Note: The following was originally posted on the blog of the American Constitution Society on April 26, 2016. By Gail Deady
The Secular Society Women’s Rights Legal Fellow
Gavin Grimm is a junior in high school in Gloucester, Virginia. Gavin is a boy but, because he is also transgender, his school district prohibits him from using the boys’ restrooms. He is instead forced to use the girls’ restroom or single-user, gender-neutral restrooms. With the help of the ACLU of Virginia and the ACLU LGBT & AIDS Project, Gavin challenged this policy in federal court as discriminatory. In a landmark decision last week, the United States Court of Appeals for the Fourth Circuit agreed with him.
Under Title IX of the Education Amendments of 1972, educational institutions receiving federal education funds are prohibited from discriminating against students on the basis of sex. There are some exceptions to that general prohibition, such as a regulation allowing schools to designate separate restrooms for male and female students.
In April 2014, however, the Department of Education issued guidance stating that if schools treat male and female students differently, they must treat transgender students consistently with their gender identity.
Gavin came out to his family as a transgender boy in the summer of 2014 and began his transition, which meant living all aspects of his life as a boy. That fall, Gavin enrolled in school as a male student with his new legal name: Gavin. Unsure of how his peers would react to his transition, Gavin initially asked to use the nurse’s restroom.
At first, everything went well. School staff supported Gavin’s transition, and most of his peers accepted him as just another male student. When it became clear to Gavin that he could safely use the boys’ restrooms, he asked for and received school administrators’ permission to do so. Gavin used the boys’ restrooms without any problems for about seven weeks.
Some parents nevertheless objected to the school’s decision to allow a transgender boy to use the same school restrooms as every other boy. At a November 2014 School Board meeting, adults spoke out against Gavin based on misinformation and unfounded fears about transgender people. Gavin also spoke at the meeting, saying he just wanted to use the restroom in peace.
Despite warnings that the policy violated Title IX, the School Board voted in December 2014 to implement a policy requiring students to use restrooms consistent with their “biological gender” and directing students with “gender identity issues” to use single-stall, gender-neutral restrooms. The School Board claimed this policy was necessary to protect the privacy and safety of all students. But what it really did was stigmatize transgender students and imply they are unfit to use the same restrooms as their peers.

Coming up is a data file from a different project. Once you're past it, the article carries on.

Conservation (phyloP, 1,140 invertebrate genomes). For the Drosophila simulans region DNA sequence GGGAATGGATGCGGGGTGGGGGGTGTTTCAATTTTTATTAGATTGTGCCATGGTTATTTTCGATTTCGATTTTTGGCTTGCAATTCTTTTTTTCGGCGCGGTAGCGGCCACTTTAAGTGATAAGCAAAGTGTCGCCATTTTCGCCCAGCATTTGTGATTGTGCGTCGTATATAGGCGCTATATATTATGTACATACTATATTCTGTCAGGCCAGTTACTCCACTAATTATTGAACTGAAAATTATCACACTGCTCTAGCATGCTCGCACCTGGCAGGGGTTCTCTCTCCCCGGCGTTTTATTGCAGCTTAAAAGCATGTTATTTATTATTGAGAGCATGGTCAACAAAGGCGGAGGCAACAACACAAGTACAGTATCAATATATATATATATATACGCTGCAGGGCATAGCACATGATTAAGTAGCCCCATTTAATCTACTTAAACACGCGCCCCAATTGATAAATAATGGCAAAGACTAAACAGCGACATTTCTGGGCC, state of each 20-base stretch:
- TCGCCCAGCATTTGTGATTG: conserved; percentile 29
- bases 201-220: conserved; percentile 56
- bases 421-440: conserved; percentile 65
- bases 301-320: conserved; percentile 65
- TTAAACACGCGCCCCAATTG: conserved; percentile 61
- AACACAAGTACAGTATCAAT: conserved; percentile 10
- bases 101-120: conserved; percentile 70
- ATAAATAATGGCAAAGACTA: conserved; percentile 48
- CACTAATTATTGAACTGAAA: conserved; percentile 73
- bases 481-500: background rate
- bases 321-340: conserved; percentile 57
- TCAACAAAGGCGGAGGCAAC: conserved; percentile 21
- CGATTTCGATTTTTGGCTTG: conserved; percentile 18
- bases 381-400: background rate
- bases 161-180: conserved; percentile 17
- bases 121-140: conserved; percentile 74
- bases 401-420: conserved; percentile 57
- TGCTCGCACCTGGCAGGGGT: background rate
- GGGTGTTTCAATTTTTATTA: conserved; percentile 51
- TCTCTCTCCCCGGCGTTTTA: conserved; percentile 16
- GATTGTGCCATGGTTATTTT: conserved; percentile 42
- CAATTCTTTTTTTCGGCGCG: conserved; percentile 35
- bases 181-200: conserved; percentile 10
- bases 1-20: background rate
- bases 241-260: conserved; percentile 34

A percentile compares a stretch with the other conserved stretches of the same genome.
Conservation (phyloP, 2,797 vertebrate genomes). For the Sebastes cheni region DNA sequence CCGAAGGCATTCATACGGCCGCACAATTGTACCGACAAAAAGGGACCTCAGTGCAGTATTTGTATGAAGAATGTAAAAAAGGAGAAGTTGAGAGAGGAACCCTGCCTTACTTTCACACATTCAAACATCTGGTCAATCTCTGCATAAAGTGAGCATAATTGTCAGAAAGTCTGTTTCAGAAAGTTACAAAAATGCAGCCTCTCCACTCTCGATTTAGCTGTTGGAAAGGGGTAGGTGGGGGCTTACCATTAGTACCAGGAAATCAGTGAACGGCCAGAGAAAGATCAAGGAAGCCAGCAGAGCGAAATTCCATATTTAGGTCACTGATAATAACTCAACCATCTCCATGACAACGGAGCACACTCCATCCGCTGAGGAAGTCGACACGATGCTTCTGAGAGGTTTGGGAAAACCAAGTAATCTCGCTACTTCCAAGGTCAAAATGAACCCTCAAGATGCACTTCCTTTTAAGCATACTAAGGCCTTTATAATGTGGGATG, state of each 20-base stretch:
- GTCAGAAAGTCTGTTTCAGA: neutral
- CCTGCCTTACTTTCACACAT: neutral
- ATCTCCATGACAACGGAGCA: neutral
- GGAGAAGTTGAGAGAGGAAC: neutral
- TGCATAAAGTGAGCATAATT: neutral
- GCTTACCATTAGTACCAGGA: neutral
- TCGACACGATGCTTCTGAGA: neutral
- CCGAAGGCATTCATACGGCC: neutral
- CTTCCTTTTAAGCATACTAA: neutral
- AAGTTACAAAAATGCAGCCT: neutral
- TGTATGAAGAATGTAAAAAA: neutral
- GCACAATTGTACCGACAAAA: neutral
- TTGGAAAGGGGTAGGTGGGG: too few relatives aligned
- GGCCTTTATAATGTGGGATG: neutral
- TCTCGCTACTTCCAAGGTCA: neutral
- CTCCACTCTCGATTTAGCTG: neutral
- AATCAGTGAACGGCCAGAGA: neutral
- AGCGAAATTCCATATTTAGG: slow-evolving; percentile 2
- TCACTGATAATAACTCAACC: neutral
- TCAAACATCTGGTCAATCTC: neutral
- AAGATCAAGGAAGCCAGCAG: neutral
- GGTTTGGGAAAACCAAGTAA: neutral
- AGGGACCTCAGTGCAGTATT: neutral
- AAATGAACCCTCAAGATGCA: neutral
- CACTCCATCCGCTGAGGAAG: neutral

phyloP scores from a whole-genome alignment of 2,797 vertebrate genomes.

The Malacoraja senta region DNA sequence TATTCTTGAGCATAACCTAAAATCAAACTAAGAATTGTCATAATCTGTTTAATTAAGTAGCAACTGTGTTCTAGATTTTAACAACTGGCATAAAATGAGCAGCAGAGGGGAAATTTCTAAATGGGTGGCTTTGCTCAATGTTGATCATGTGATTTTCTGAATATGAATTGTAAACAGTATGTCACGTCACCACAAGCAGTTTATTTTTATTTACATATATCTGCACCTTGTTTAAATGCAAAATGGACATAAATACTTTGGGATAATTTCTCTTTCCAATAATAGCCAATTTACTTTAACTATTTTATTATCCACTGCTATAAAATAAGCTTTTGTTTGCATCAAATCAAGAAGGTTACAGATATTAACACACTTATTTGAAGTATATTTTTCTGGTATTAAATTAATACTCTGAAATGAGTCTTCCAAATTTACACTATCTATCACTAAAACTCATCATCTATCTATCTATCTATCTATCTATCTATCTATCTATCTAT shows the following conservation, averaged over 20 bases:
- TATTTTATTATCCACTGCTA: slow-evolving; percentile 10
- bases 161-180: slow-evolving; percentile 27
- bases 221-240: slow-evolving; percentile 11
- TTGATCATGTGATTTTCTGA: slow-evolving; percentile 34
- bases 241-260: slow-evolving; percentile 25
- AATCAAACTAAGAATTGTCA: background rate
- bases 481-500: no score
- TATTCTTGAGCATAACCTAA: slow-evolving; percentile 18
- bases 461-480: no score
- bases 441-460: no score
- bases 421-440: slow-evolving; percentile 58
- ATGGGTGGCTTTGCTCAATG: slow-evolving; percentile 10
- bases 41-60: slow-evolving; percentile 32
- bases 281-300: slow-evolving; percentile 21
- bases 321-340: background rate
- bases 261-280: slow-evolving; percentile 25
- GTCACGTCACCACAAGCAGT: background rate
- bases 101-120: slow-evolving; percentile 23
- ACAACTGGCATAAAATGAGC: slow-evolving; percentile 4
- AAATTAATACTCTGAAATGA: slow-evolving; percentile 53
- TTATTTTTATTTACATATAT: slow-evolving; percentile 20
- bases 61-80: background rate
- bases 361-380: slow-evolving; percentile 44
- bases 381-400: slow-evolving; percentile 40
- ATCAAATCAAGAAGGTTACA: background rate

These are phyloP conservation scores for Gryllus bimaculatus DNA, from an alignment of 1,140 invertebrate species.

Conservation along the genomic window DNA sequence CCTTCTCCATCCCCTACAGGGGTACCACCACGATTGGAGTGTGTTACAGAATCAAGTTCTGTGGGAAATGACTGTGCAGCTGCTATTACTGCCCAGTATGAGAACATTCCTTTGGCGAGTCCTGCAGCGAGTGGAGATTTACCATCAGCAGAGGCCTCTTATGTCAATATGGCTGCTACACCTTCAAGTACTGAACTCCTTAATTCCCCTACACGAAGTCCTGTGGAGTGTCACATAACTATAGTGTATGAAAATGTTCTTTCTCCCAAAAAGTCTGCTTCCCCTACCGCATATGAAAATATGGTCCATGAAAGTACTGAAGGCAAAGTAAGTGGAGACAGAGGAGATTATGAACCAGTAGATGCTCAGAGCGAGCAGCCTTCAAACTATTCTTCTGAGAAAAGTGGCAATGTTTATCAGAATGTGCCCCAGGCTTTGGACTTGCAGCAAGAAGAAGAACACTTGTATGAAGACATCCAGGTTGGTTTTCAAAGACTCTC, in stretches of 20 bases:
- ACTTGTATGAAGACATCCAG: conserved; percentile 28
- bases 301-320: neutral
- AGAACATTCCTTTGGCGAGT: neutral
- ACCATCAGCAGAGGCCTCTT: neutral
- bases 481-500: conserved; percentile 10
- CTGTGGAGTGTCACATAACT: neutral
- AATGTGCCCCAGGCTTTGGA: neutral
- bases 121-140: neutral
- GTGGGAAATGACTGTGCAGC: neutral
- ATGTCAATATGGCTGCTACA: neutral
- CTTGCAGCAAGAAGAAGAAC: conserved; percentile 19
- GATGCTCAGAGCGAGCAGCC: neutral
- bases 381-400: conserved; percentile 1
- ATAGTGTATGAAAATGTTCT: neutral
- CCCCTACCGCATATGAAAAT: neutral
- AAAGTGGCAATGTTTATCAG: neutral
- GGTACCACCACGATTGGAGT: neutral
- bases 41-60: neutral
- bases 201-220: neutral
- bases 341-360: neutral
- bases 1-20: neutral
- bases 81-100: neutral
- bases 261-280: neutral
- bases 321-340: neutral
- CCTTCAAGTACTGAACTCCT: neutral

With the help of the ACLU, Gavin challenged this policy as discriminatory on the basis of sex under Title IX and the Equal Protection Clause of the Fourteenth Amendment. He also filed for a preliminary injunction to use the boys’ restroom while litigation was pending. The United States filed a statement of interest supporting Gavin’s Title IX claim.
In September 2015, the district court issued an opinion granting the School Board’s Motion to Dismiss Gavin’s Title IX claim and denying his request for a preliminary injunction. The court’s decision refused to give deference to the Department of Education’s interpretation of its regulation permitting schools to have sex-segregated restrooms. Further, it found that discriminating against a student because he is transgender did not constitute sex discrimination under Title IX.
We appealed that decision to the United States Court of Appeals for the Fourth Circuit, and several groups filed amicus briefs supporting Gavin’s case. One brief, filed in support of Gavin on behalf of school administrators from across the country, provided strong evidence that the School Board’s fears – that allowing transgender students to use gender identity-appropriate restrooms in school would lead to coed bathrooms, violate students’ privacy or lead to male students pretending to be transgender to gain access to girls’ restrooms or locker rooms for nefarious purposes – had not materialized in other school districts with transgender-inclusive restroom and locker room policies.
Last week, the Fourth Circuit agreed with Gavin. In a 2-1 decision, the panel held that schools that bar transgender students from using the restrooms matching their gender identity discriminate on the basis of sex in violation of Title IX. The court sent the case back to the trial judge for further proceedings on the preliminary injunction. On April 21, the School Board unanimously voted to seek en banc review.
The Fourth Circuit’s ruling has widespread implications. It is the first federal appeals court to rule on the question of whether Title IX bars bathroom policies that discriminate against transgender students, and it backs up the federal Department of Education’s interpretation of Title IX. It also directly applies to North Carolina’s recently enacted law, HB2, which forces transgender students to use the wrong restroom at school. The ACLU of North Carolina was among several plaintiffs that filed a federal lawsuit earlier this month to overturn HB2 on constitutional grounds, and because it would force schools to violate Title IX. The ruling also sends a strong message to South Carolina, also within the Fourth Circuit, which is considering a similar law.
Most importantly, the Fourth Circuit’s decision sends a strong message that forcing transgender people who are already at greatly increased risks of suicide, harassment, and violence to use the wrong restroom is sex discrimination and should not be tolerated. Neither Gavin, nor any other transgender student, should be humiliated by having his identity disrespected and undermined every time he has to use the restroom at school.